On Being Vague
I really struggled with the title of this post, because I don’t want students who already feel insecure about their writing to feel worse. But as I’ll discuss in a later blog post, there is a difference in the type of writing expected of most high school students, and the type of writing expected in college. Those expectations are often left unspoken, which means that students are often left wondering what went wrong.
For this series of posts, I’m going to focus on words, phrases, and other writing habits that students should avoid. I asked other college teachers, online, for things they commonly see in college papers that drive them crazy, make them worry about their students’ skills, and just in general signal that the student doesn’t yet have a good handle on how to write well in a college setting. Fifty-seven college teachers across multiple disciplines responded, and when I wrote up the original blog post as a Word doc, I had five pages of material.
But wait! Don’t freak out. The reason I have five pages is because in addition to telling you what students often get wrong, I’m also going to tell you why those things aren’t appropriate, and how to do better. My goal is to help you develop a writing style that conveys “young professional” and not “high school holdover.”
This post is installment one out of five, and focuses on the various ways that student writing often comes across as vague and grandiose.
(None of these posts are intended to be all-inclusive.)
Using vague, meaningless phrases to open a paper
One contributor calls these “movie trailer beginnings;” grandiose phrases that mean . . . nothing. I know – we all know – that you have been taught to use these phrases at some point. Some of us have even used them. But now is the time to stop. Avoid:
- “Throughout human history . . .”
- “From the beginning of time . . .”
- “Since the dawn of time . . .”
Likewise, avoid beginning your paper with a definition (more on definitions in Cringeworthy: Bad Writing Habits that Hurt your College Writing (Part 2)).
What should you do? I’ll cover introductions in more detail in a few weeks, but one good strategy is write your introduction last, instead of first. Bad introductions are often the result of a desperate need to have something–anything–on that otherwise blank page. If you write your introduction last, you give your better energy to the more important parts of your paper: the body paragraphs. Put more bluntly, don’t spend a lot of time staring at the blank screen, waiting for the perfect, brilliant opening. You can waste hours doing that. Instead, write the paper, and then you will hopefully be able to pull something interesting from the paper itself to craft your introduction. If that doesn’t work, write a little story, give a specific example, or something along those lines. Make your introduction mean something.
Vague references to time or magnitude
Like vague introductory openings, students often use vague phrases to start paragraphs or ease into a topic, or use words and phrases that are imprecise. Some examples include:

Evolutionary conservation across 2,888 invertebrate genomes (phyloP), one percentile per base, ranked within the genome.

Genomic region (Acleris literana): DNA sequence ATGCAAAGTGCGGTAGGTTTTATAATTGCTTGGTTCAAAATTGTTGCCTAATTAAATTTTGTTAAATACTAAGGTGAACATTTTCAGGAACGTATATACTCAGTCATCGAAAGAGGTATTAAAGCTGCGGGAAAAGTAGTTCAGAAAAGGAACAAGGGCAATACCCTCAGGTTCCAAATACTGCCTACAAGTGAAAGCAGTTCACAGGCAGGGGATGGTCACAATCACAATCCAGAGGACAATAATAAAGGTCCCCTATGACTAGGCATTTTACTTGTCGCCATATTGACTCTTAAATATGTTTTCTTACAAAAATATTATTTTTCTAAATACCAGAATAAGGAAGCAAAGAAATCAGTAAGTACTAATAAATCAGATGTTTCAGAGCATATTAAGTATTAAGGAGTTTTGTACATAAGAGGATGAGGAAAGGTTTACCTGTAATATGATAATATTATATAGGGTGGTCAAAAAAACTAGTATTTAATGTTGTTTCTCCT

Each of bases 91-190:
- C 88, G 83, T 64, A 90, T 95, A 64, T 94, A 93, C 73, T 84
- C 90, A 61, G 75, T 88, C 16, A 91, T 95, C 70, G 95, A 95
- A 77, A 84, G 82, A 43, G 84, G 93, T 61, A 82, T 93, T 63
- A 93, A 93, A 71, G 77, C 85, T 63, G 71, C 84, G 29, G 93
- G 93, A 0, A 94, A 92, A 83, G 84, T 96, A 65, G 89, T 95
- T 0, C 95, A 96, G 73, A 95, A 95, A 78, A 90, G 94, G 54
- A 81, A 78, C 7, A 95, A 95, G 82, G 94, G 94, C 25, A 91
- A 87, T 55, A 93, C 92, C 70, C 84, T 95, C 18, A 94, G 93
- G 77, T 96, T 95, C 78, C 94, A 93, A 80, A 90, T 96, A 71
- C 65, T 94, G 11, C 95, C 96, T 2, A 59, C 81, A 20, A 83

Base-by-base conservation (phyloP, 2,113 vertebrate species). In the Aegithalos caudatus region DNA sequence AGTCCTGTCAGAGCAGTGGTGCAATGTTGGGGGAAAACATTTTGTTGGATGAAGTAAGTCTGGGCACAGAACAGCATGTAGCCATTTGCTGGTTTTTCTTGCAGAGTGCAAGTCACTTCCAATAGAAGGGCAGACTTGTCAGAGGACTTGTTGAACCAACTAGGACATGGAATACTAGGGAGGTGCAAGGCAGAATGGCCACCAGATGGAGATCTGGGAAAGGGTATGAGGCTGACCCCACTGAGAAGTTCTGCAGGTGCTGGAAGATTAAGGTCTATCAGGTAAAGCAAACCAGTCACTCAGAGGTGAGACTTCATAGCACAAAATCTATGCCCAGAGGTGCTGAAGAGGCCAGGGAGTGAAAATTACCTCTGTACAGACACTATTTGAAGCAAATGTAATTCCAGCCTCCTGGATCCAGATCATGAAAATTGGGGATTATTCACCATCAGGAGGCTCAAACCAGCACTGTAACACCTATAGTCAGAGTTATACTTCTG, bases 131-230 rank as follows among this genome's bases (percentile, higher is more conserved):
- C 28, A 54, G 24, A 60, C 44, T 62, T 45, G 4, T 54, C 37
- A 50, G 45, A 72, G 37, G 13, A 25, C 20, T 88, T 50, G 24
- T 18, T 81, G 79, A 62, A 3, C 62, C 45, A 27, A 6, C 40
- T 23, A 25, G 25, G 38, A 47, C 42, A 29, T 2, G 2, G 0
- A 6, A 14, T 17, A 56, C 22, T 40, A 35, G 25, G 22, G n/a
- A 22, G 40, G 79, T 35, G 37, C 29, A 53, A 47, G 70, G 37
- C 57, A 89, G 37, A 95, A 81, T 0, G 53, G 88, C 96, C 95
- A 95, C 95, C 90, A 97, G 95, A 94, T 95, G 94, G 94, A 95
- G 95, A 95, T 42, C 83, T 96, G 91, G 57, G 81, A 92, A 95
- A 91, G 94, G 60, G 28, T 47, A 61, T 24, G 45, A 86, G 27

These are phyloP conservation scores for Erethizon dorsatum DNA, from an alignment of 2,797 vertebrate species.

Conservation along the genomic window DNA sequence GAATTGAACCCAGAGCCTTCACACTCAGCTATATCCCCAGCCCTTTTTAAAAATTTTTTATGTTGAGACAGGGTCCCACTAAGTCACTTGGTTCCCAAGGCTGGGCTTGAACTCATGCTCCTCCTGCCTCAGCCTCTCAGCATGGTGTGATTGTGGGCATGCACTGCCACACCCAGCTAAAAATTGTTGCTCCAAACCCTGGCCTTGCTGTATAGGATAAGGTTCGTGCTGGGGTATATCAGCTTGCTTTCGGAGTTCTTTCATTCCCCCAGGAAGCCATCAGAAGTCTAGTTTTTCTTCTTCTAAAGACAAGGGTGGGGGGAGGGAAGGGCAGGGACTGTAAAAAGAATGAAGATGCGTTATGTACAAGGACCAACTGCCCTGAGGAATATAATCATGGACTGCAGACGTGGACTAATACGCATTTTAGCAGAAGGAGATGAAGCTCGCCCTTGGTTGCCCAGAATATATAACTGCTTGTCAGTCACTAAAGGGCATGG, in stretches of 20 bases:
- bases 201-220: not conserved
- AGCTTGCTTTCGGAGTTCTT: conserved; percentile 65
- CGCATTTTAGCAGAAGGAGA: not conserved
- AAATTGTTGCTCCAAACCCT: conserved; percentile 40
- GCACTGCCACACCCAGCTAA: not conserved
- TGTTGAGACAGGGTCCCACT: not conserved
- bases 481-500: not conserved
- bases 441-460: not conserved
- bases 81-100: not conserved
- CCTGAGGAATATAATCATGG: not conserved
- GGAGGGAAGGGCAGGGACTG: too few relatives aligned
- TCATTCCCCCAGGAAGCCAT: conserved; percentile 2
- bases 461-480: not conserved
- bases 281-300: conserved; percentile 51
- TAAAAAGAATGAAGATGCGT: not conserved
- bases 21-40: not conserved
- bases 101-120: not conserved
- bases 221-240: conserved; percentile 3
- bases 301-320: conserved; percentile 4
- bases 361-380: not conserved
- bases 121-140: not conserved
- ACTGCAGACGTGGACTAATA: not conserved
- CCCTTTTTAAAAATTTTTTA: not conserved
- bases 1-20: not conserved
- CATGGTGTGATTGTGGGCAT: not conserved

- “Back in the day . . .” (Instead, specify a time period)
- “Nowadays . . .” (ok, let’s be honest . . . you sound like an aged movie character complaining about how society has broken down. “Nowadays you can’t get a decent meal for five dollars. Why, back in MY day . . .” This is also incredibly informal usage, and even for an informal paper, it’s just too lax.)
- “Huge” (terribly informal and vague. How big is “huge”?)
- Saying that something is important without explaining why (always make connections explicit)
Absolute statements that claim universal truths and erase the perspective of others
One of the important lessons of college is exposure to new ideas, perspectives, and life experiences. When a student writes in a way that assumes that everyone has had the same experience or agrees with their perspective, this is problematic for two reasons. First, the student may simply be wrong. Second, making the claim may be invalidating the very real, legitimate experiences of others. I suspect that it is often the case that the student is just unaware of these other perspectives, but I’ve heard from many professors that spend time trying to figure out if a student is clueless or malicious. It’s best just to avoid this habit. The more specific your paper (see the first example), the better.
- Referring to “people” or “the people” instead of which people (Not “people say . . .” but “doctors say” or “the students at X university have complained that . . .” The more precise your paper, the better.)
- “As we all know,” “Everyone knows,” “Everyone understands,” “Reasonable/knowledgeable people agree”
- “History shows,” “Studies show,” “It has been argued,” “As is well known”
Vague, Formulaic Conclusions
Conclusions, like introductions, are hard to write. We all get that. And sometimes, you just can’t avoid a phrase that a professor would rather not see, like any of the ones listed below:
- “In conclusion . . .” (or “To sum up,” etc)
- “Overall . . .”
- “As you can see . . .”
- “In this paper, I have argued . . .”
I will write about conclusions in a later blog post, but for now, think of your introduction and conclusion like bookends. Whatever you use to introduce your paper, use to close your paper. If you use an example, return to that example in your conclusion. If you lay out a reason for why you wrote the paper, then return to that reason. Over time, you will develop “tricks” of your own that don’t sound like everyone else’s, and introductions and conclusions will get easier.
Not easy, mind you, but easier.
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